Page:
Food & Drink

Baltimore-area restaurant owners are racing to meet demand for holiday dining ahead of second COVID winter

Susan Levine walked through the high-ceilinged event space attached to Citron, the restaurant she and her husband opened in Pikesville five years ago. Just outside, the waters of Quarry Lake glistened in the fall air.

“This place was just rocking Sunday night,” she said.


The high-end Baltimore County eatery’s private events schedule is filling up fast for the holidays, with private events on the books and some customers buying out the entire restaurant for an evening. Saying they’re “gearing up for a big Thanksgiving, a big holiday season,” Levine and her husband have been converting storage space into additional seating to accommodate all the guests.

After a drop in business during 2020, Citron is closing out its busiest year yet.


“People found our restaurant during the pandemic,” Levine said. “People were Googling ‘outdoor dining near me.’”

Citron boasts a high-tech air filtration system, enviable outdoor patio and ample space for social distancing — all factors that put guests at ease during the pandemic.

Despite supply chain woes and staffing headaches, the coming winter season is looking relatively bright for restaurant owners. Late last fall, with COVID-19 cases rising and an unclear timeline for vaccine rollout, many restaurants wondered how long they could hang on. Months later, boosted by community support and, in some cases, millions of dollars in federal and locals grants, some have relocated to larger spaces, expanded outdoor seating areas or added additional locations.

Citron also has benefited from diners looking to avoid neighboring Baltimore City’s comparatively tight COVID-19 restrictions. A recent client who bought out the whole restaurant for an event “didn’t want to be downtown because they were going to have to wear masks.”

But the rebound for restaurants isn’t just happening in Baltimore County. Restaurants and catering companies within Baltimore’s city limits report increased business as the holidays approach.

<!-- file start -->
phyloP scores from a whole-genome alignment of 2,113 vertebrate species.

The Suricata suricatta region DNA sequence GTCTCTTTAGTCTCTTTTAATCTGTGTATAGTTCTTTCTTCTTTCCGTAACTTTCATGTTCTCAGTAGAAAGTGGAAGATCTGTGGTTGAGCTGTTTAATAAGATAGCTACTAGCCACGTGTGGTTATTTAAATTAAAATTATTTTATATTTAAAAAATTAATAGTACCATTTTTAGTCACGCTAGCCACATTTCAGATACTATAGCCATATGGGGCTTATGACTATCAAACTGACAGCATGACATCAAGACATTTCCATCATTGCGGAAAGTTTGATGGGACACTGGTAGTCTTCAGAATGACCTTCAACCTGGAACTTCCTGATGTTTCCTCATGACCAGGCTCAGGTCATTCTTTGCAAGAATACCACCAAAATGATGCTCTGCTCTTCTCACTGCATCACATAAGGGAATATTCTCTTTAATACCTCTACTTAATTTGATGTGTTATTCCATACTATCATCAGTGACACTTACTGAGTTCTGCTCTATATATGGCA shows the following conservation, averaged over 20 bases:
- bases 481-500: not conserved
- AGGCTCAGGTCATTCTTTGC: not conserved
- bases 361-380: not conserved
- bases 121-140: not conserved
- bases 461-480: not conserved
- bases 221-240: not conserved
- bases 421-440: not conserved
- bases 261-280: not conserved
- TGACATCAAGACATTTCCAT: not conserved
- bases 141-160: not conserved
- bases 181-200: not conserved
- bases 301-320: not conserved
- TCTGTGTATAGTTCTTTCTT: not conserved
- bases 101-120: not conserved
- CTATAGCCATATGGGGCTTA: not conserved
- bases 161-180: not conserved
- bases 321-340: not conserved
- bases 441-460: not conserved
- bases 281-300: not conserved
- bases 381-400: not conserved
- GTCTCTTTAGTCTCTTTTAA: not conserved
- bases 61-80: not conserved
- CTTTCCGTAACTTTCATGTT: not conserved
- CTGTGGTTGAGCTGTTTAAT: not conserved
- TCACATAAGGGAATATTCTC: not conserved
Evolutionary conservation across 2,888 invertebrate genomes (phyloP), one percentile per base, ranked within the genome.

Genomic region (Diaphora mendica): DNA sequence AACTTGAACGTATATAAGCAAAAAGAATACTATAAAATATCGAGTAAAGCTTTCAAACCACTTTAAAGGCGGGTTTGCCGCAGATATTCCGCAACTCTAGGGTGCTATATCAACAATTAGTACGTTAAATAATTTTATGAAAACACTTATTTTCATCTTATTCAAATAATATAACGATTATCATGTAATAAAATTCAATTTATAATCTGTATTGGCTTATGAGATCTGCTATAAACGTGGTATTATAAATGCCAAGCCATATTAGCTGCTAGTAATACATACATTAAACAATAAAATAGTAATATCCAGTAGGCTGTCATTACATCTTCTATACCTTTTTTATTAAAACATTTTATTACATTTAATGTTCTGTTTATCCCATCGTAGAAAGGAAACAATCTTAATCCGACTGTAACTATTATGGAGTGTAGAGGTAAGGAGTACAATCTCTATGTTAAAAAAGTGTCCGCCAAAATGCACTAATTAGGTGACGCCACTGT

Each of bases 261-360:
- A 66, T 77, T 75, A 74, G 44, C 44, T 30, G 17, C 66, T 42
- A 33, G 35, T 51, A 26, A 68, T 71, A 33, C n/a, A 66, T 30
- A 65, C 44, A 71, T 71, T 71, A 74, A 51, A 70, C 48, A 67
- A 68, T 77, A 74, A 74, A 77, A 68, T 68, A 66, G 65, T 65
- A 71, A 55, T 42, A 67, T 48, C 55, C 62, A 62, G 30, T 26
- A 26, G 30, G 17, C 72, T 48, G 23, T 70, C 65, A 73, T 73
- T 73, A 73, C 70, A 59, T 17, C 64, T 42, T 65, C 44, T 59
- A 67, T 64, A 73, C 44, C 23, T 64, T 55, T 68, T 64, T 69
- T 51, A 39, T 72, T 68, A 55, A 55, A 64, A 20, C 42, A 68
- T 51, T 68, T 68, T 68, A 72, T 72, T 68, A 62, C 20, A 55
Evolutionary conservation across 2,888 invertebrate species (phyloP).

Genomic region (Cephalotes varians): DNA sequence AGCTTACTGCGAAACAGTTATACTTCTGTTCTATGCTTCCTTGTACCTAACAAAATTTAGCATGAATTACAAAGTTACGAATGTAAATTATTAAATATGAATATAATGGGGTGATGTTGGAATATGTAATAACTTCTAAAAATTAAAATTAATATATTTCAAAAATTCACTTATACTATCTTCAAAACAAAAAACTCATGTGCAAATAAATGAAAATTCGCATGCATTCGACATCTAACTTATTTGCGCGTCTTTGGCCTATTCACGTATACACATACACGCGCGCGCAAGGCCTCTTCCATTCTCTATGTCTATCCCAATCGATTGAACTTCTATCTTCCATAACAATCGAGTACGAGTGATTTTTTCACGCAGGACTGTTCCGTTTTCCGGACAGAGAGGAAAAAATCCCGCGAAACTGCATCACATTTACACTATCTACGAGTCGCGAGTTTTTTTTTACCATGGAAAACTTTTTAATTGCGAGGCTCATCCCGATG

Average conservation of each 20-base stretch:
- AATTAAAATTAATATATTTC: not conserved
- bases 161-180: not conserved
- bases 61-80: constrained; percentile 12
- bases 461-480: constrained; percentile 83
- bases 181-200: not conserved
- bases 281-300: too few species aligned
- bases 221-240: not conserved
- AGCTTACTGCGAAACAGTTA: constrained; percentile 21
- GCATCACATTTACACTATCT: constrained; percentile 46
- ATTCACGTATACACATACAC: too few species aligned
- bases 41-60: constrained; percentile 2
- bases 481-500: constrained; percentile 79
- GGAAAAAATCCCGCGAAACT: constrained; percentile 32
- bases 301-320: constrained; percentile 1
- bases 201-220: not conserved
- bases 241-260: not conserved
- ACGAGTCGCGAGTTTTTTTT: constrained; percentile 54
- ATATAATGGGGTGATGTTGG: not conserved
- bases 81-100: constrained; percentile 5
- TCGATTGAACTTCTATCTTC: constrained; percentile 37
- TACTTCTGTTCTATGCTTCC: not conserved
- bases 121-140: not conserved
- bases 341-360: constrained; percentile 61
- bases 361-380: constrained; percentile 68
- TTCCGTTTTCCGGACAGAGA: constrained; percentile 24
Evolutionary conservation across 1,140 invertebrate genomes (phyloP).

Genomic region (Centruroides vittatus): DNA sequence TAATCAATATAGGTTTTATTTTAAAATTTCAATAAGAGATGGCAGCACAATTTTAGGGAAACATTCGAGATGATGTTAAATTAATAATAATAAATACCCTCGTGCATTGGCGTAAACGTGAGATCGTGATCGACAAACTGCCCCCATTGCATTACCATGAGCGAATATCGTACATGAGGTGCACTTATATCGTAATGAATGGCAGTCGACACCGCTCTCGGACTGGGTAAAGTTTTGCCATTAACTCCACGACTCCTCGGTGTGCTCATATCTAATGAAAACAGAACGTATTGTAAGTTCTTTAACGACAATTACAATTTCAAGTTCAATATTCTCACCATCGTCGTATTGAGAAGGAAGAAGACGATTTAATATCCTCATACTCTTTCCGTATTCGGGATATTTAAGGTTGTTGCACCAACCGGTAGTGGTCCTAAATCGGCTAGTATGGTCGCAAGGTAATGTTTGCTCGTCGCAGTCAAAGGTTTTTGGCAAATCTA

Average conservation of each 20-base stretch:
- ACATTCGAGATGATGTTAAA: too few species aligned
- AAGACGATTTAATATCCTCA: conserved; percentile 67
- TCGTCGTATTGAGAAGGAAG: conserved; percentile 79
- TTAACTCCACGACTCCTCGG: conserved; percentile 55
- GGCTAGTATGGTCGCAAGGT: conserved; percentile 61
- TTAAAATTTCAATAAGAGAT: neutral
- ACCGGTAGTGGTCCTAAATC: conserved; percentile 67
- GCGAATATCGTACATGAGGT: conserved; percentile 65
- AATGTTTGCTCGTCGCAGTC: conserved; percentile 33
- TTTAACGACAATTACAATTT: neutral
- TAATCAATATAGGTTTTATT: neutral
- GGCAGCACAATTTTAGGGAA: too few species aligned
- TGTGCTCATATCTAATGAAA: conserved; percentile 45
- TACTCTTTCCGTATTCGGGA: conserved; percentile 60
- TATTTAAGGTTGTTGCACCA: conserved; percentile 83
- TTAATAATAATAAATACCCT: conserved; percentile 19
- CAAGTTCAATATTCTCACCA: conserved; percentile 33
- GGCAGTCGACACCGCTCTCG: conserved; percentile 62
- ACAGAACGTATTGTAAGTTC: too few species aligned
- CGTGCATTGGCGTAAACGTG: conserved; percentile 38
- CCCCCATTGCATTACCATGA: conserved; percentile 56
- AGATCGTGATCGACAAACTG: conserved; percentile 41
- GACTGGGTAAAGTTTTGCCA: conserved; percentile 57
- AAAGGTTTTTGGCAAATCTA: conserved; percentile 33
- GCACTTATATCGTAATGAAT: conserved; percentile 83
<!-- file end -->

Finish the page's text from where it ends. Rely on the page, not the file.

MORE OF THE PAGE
“Things are better this year than last year, of course,” said Phillip Quick, co-owner of Jay’s Catering in Midtown-Belvedere. He qualified that: “Much better — but still nowhere near to pre-pandemic levels.”

For Quick and many others, government loans and grants offered a lifeline during the worst of the pandemic. Jay’s Catering received $2.9 million through the Restaurant Revitalization Fund, and an additional $286,000 through the Paycheck Protection Program.

“The government stepped in and helped,” Quick said. “They were definitely throwing us a lifesaver.”


The money is allowing Quick to hire new staff and pay better wages than in previous years.

Server William Taylor pours wine for Shawn Barnes, center, and DeLena DeSchiles as they celebrate a new business venture together in Citron’s covered terrace section on Thursday.

Not everyone has been so fortunate: Faidley Seafood, for example, received nothing, co-owner Damye Hahn said. She’s urging Congress to replenish the fund. The Levines say they didn’t receive money from the Restaurant Revitalization Fund, either.

Now, after a year of hardly any business at all, Jay’s has seen catering orders increase to about half of pre-pandemic levels.

In lieu of the buffet orders of previous years, more and more corporate clients are requesting single-serving meals.

“That’s the new catering,” Quick said. “Even the calls that we’re getting for holiday parties — everyone is more interested in the individually-packaged stuff.”

Of course, it’s a more labor intensive approach and requires additional supplies like containers, something that can be hard to find at times.

Nora Reyes, manager at Jay’s Catering, seals up ready-to go meals. Since the pandemic, Jay’s Catering has seen an increase in demand for individually-packaged meals, rather than buffets.